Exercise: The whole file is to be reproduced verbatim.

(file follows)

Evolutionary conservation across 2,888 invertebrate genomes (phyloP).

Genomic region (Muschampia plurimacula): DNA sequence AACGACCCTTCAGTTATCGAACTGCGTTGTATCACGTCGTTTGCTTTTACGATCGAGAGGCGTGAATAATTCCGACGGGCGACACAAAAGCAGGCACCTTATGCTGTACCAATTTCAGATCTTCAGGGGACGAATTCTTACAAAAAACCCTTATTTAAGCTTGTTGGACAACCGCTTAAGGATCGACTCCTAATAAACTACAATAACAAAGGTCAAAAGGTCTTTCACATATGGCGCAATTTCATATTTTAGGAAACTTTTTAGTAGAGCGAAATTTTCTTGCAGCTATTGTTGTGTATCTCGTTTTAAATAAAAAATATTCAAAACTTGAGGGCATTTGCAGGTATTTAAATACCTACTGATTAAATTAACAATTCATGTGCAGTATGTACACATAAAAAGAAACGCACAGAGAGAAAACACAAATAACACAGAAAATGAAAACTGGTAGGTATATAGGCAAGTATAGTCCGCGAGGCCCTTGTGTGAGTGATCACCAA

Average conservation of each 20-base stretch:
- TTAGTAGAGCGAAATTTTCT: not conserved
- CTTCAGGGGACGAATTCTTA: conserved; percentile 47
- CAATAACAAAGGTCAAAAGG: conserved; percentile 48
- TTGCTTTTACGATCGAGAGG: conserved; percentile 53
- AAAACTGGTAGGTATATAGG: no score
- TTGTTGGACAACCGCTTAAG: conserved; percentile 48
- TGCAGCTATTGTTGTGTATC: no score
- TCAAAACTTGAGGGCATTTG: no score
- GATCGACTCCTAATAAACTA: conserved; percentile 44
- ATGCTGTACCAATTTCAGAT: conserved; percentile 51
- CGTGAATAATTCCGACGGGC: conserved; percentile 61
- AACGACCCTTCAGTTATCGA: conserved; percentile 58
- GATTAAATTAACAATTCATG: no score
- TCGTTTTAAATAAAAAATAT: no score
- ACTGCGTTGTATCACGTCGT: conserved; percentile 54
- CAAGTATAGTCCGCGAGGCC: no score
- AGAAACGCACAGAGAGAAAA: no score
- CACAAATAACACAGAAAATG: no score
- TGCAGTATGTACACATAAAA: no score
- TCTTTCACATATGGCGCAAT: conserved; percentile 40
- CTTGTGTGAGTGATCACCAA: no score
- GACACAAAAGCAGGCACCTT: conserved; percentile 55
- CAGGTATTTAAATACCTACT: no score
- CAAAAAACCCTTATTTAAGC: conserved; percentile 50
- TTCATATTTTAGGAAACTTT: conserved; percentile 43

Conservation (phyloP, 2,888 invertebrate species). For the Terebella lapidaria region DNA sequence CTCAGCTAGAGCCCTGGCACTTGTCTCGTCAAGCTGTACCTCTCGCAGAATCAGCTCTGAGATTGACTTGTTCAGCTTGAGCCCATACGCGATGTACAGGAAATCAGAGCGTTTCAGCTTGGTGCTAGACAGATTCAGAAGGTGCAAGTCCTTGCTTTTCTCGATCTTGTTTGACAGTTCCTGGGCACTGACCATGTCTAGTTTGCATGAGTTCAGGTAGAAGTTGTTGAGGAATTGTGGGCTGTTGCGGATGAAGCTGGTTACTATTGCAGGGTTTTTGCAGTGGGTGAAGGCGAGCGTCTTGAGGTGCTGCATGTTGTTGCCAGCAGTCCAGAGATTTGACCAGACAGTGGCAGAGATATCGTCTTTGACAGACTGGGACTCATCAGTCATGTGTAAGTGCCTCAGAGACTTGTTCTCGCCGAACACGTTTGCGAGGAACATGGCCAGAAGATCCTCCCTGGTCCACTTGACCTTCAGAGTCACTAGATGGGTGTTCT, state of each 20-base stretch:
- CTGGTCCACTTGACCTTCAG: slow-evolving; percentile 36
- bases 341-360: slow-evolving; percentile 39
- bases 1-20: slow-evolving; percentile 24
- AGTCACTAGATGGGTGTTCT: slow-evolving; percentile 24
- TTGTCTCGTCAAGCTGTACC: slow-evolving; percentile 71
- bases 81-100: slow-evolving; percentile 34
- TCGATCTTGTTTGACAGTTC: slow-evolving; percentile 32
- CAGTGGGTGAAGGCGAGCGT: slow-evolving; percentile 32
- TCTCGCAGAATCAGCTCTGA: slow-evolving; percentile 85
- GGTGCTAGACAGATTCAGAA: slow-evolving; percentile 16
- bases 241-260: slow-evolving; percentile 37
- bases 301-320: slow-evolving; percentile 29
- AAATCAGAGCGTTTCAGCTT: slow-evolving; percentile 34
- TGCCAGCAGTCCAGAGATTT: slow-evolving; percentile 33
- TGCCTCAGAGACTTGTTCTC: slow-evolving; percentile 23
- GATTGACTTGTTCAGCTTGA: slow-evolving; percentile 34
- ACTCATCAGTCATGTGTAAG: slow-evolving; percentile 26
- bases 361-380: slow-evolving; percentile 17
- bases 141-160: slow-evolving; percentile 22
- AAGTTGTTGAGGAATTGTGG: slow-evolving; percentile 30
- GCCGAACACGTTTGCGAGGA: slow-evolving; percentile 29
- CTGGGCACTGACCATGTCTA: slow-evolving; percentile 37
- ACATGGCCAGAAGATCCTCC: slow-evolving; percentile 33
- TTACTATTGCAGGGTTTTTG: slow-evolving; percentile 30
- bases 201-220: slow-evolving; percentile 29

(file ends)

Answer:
Evolutionary conservation across 2,888 invertebrate genomes (phyloP).

Genomic region (Muschampia plurimacula): DNA sequence AACGACCCTTCAGTTATCGAACTGCGTTGTATCACGTCGTTTGCTTTTACGATCGAGAGGCGTGAATAATTCCGACGGGCGACACAAAAGCAGGCACCTTATGCTGTACCAATTTCAGATCTTCAGGGGACGAATTCTTACAAAAAACCCTTATTTAAGCTTGTTGGACAACCGCTTAAGGATCGACTCCTAATAAACTACAATAACAAAGGTCAAAAGGTCTTTCACATATGGCGCAATTTCATATTTTAGGAAACTTTTTAGTAGAGCGAAATTTTCTTGCAGCTATTGTTGTGTATCTCGTTTTAAATAAAAAATATTCAAAACTTGAGGGCATTTGCAGGTATTTAAATACCTACTGATTAAATTAACAATTCATGTGCAGTATGTACACATAAAAAGAAACGCACAGAGAGAAAACACAAATAACACAGAAAATGAAAACTGGTAGGTATATAGGCAAGTATAGTCCGCGAGGCCCTTGTGTGAGTGATCACCAA

Average conservation of each 20-base stretch:
- TTAGTAGAGCGAAATTTTCT: not conserved
- CTTCAGGGGACGAATTCTTA: conserved; percentile 47
- CAATAACAAAGGTCAAAAGG: conserved; percentile 48
- TTGCTTTTACGATCGAGAGG: conserved; percentile 53
- AAAACTGGTAGGTATATAGG: no score
- TTGTTGGACAACCGCTTAAG: conserved; percentile 48
- TGCAGCTATTGTTGTGTATC: no score
- TCAAAACTTGAGGGCATTTG: no score
- GATCGACTCCTAATAAACTA: conserved; percentile 44
- ATGCTGTACCAATTTCAGAT: conserved; percentile 51
- CGTGAATAATTCCGACGGGC: conserved; percentile 61
- AACGACCCTTCAGTTATCGA: conserved; percentile 58
- GATTAAATTAACAATTCATG: no score
- TCGTTTTAAATAAAAAATAT: no score
- ACTGCGTTGTATCACGTCGT: conserved; percentile 54
- CAAGTATAGTCCGCGAGGCC: no score
- AGAAACGCACAGAGAGAAAA: no score
- CACAAATAACACAGAAAATG: no score
- TGCAGTATGTACACATAAAA: no score
- TCTTTCACATATGGCGCAAT: conserved; percentile 40
- CTTGTGTGAGTGATCACCAA: no score
- GACACAAAAGCAGGCACCTT: conserved; percentile 55
- CAGGTATTTAAATACCTACT: no score
- CAAAAAACCCTTATTTAAGC: conserved; percentile 50
- TTCATATTTTAGGAAACTTT: conserved; percentile 43

Conservation (phyloP, 2,888 invertebrate species). For the Terebella lapidaria region DNA sequence CTCAGCTAGAGCCCTGGCACTTGTCTCGTCAAGCTGTACCTCTCGCAGAATCAGCTCTGAGATTGACTTGTTCAGCTTGAGCCCATACGCGATGTACAGGAAATCAGAGCGTTTCAGCTTGGTGCTAGACAGATTCAGAAGGTGCAAGTCCTTGCTTTTCTCGATCTTGTTTGACAGTTCCTGGGCACTGACCATGTCTAGTTTGCATGAGTTCAGGTAGAAGTTGTTGAGGAATTGTGGGCTGTTGCGGATGAAGCTGGTTACTATTGCAGGGTTTTTGCAGTGGGTGAAGGCGAGCGTCTTGAGGTGCTGCATGTTGTTGCCAGCAGTCCAGAGATTTGACCAGACAGTGGCAGAGATATCGTCTTTGACAGACTGGGACTCATCAGTCATGTGTAAGTGCCTCAGAGACTTGTTCTCGCCGAACACGTTTGCGAGGAACATGGCCAGAAGATCCTCCCTGGTCCACTTGACCTTCAGAGTCACTAGATGGGTGTTCT, state of each 20-base stretch:
- CTGGTCCACTTGACCTTCAG: slow-evolving; percentile 36
- bases 341-360: slow-evolving; percentile 39
- bases 1-20: slow-evolving; percentile 24
- AGTCACTAGATGGGTGTTCT: slow-evolving; percentile 24
- TTGTCTCGTCAAGCTGTACC: slow-evolving; percentile 71
- bases 81-100: slow-evolving; percentile 34
- TCGATCTTGTTTGACAGTTC: slow-evolving; percentile 32
- CAGTGGGTGAAGGCGAGCGT: slow-evolving; percentile 32
- TCTCGCAGAATCAGCTCTGA: slow-evolving; percentile 85
- GGTGCTAGACAGATTCAGAA: slow-evolving; percentile 16
- bases 241-260: slow-evolving; percentile 37
- bases 301-320: slow-evolving; percentile 29
- AAATCAGAGCGTTTCAGCTT: slow-evolving; percentile 34
- TGCCAGCAGTCCAGAGATTT: slow-evolving; percentile 33
- TGCCTCAGAGACTTGTTCTC: slow-evolving; percentile 23
- GATTGACTTGTTCAGCTTGA: slow-evolving; percentile 34
- ACTCATCAGTCATGTGTAAG: slow-evolving; percentile 26
- bases 361-380: slow-evolving; percentile 17
- bases 141-160: slow-evolving; percentile 22
- AAGTTGTTGAGGAATTGTGG: slow-evolving; percentile 30
- GCCGAACACGTTTGCGAGGA: slow-evolving; percentile 29
- CTGGGCACTGACCATGTCTA: slow-evolving; percentile 37
- ACATGGCCAGAAGATCCTCC: slow-evolving; percentile 33
- TTACTATTGCAGGGTTTTTG: slow-evolving; percentile 30
- bases 201-220: slow-evolving; percentile 29